Publisher: Emma Press
Date of publication: Out since January 2018
Review by Urussa Malik
The Emma Press Anthology of Love is a linguistic treasure trove of love in all its forms – platonic, sexual, intimate, absurd and existential. Each of the 65 poets write of love in a manner which is simultaneously unique and mutual. Such is the strength of this anthology, whose root concept of love makes for a heart-felt read, it is as though the poems are written just for you. As a small publishing press, they can, and have, taken on smaller names in poetry and elevated them, allowing the poems to stand on their own two feet.
One of the first poems to catch my eye was Cynthia Miller’s Falooda which I recognized as the Urdu word for a traditional cold dessert. Piqued, I continued my foray into this exploration of love which was complemented by more food items with an exoticism invoked in the ”saffron ices, rose syrup […] Persian cucumber ice cream”. However, there is also a simpler sustenance hiding in the poem; that of water as a geographical jewel ”desert [which] hides a well”. I’d even go so far to say that phonetically the word flood is invoked in ‘Falooda’, thus the simple and the exotic sources of sustenance parallel to invoke a love enjoyed luxuriously and simply. If Miller is saying this then this poem is very cool. If not, cool nonetheless.
Jack Houston’s Letter Composed to Genghis Khan in my head (whilst in bed) is visually scattered across the page, with gaps every so often between words. It makes for a visual stream-of-consciousness seeing the words as though they did appear ‘in my head’. Indeed, lineage plays a strong role in this poem with the gaps forming a sort of double-helix seen in the famous presentation of DNA, pertaining to an idea that love’s arbitrary nature coincides to a deeper degree to the ones we are blood-related to. A question posed in the poem ”Did this make your life worthwhile?“ alludes to the existential idea of love. The connection between joy and offspring, in this poem, is tentatively reduced to an abstraction of love – the existential question of whether that is what all love is for: survival of your own species or for evidence of your own love. Both ideas intertwine in this poem where the love as a parent and as a partner coincide to make for a deeply compelling exploration of love I have not seen, especially one which pairs the parent and partner’s love side by side.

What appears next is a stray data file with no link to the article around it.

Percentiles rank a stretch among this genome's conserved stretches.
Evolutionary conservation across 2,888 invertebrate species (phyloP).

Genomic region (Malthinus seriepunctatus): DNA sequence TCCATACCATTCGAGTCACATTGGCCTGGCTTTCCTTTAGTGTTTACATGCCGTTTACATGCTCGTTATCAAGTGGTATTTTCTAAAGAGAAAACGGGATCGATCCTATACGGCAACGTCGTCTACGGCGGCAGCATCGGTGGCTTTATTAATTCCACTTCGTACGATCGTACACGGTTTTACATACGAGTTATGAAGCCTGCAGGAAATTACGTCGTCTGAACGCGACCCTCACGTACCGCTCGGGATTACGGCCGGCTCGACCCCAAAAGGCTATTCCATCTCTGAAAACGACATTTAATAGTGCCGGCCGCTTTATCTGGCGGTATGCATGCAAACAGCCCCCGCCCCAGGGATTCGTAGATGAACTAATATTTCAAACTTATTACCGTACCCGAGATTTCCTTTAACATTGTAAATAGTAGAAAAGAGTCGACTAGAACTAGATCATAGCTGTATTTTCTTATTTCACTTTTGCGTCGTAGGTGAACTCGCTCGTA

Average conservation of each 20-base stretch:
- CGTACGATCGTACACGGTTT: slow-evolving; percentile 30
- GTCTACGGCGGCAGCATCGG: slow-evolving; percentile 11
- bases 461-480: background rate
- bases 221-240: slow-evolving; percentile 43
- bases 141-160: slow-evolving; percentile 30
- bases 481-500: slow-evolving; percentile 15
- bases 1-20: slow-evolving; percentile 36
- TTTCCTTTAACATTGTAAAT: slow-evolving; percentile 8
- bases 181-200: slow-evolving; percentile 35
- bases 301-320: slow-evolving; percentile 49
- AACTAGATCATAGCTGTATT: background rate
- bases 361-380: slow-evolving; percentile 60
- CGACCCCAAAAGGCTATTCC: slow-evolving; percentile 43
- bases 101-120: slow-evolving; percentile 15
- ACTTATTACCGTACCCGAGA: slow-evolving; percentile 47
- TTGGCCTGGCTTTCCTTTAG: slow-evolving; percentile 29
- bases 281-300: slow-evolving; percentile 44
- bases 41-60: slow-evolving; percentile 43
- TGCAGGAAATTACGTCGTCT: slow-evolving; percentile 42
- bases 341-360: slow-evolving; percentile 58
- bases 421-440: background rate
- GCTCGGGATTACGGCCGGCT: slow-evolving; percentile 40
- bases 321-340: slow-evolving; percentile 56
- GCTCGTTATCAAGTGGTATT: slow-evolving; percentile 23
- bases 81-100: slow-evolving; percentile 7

For a poetry book, the illustrations were strangely eye-catching. The illustrations are sparse and carry an organic sort of aesthetic – by that I mean it looks either very childlike, with broad strokes and lines and also an impressionist mood. It accentuates the poetry’s individuality, avoiding the over-use of the typical heart imagery, it is a more nature-driven look with the simple line taking center stage.
Out of 65 poems, I picked two which immediately formed a connection to me and of the remaining 63, there seems to be a vast sea of love that the poems are invested in exploring. It would make for a lovely gift, even for those not into poetry, as the topic at hand is timeless. The anthology anticipates and avoids the difficult abstraction that love can fall in danger of becoming in poetry and is instead a humble, lovely read.